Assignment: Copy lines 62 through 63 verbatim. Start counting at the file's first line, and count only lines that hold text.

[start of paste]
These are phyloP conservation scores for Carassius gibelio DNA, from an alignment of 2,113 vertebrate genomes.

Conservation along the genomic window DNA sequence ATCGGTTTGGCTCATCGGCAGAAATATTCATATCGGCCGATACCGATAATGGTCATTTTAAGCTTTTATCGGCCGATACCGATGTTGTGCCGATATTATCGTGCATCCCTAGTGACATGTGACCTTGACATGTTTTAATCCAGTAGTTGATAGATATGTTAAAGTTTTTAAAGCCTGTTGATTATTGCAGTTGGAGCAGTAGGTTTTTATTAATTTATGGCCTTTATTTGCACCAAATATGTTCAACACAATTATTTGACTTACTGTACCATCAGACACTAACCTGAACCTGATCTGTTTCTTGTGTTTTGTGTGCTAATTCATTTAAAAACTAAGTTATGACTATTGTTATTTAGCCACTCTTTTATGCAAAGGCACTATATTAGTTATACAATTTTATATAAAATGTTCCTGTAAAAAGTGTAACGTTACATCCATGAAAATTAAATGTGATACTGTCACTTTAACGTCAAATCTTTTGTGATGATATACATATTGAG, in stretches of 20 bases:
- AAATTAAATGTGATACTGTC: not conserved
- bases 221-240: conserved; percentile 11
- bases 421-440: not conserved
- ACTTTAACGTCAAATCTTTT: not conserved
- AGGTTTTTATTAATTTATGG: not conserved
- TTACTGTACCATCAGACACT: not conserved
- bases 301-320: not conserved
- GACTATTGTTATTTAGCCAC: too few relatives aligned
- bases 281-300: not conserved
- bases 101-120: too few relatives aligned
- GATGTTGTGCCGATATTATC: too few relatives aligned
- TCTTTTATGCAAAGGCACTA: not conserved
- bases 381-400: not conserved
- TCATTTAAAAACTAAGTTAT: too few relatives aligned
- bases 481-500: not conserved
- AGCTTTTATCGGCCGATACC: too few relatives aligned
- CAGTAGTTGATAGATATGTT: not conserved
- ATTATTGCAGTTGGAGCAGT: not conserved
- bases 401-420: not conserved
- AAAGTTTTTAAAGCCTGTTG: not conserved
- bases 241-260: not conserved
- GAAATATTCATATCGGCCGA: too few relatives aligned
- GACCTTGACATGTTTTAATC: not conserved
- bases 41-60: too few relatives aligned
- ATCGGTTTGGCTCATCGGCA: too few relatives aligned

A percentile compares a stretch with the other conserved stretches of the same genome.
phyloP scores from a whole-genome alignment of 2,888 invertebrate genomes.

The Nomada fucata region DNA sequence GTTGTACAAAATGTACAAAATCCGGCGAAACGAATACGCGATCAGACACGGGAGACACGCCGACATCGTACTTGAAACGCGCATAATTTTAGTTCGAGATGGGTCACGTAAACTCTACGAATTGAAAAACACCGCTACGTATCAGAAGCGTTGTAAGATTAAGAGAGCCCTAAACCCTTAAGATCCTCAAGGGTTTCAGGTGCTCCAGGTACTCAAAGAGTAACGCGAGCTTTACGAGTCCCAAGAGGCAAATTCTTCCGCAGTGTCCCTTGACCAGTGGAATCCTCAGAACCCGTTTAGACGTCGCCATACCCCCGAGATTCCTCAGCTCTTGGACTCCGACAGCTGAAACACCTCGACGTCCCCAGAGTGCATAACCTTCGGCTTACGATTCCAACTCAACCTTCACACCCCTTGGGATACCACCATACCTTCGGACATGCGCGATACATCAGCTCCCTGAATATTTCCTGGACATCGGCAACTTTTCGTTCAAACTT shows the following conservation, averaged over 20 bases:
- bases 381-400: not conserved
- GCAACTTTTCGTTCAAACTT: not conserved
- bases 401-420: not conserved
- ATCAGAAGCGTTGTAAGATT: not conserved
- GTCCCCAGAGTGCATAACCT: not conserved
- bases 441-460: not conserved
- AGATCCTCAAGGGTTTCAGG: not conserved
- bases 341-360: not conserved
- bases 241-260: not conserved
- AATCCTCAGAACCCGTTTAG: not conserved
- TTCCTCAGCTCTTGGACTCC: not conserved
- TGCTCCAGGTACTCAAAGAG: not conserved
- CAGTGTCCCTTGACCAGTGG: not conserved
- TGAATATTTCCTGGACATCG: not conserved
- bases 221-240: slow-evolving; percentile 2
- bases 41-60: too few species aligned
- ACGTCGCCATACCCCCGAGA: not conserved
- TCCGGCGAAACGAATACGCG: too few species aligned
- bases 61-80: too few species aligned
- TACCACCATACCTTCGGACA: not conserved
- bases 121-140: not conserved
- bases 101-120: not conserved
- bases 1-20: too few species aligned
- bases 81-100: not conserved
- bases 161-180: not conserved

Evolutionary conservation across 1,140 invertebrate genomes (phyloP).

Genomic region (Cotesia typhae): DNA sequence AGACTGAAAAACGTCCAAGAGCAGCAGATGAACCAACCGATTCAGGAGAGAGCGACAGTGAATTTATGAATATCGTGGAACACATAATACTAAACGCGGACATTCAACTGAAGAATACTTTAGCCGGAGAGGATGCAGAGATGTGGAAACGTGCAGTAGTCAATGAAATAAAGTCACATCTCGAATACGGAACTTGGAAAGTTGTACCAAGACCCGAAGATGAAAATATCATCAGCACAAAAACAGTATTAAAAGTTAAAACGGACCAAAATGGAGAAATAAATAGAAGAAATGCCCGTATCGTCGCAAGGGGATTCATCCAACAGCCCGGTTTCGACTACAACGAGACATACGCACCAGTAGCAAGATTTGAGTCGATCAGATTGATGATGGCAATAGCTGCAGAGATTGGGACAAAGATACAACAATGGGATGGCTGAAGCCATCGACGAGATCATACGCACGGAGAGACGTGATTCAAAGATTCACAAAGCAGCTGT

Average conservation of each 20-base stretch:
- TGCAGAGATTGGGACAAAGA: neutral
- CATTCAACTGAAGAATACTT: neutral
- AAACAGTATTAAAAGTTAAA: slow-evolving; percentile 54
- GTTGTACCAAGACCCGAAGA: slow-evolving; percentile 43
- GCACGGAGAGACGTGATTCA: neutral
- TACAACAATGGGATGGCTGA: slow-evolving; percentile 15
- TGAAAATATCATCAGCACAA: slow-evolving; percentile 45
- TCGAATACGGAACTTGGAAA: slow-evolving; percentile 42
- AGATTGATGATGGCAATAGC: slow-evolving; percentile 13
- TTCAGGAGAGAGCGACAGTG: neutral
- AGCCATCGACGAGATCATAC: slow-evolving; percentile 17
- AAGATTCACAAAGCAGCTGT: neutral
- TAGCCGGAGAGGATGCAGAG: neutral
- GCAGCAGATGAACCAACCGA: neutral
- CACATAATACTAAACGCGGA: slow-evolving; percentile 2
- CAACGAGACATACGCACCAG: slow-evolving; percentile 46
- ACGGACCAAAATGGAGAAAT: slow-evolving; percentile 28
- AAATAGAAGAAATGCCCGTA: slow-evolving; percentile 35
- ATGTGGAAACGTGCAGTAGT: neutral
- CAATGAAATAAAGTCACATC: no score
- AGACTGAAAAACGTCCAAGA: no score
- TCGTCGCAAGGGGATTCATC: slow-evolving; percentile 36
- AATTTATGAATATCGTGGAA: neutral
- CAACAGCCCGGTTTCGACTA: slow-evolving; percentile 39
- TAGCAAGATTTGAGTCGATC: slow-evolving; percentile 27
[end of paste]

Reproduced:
- GTTGTACCAAGACCCGAAGA: slow-evolving; percentile 43
- GCACGGAGAGACGTGATTCA: neutral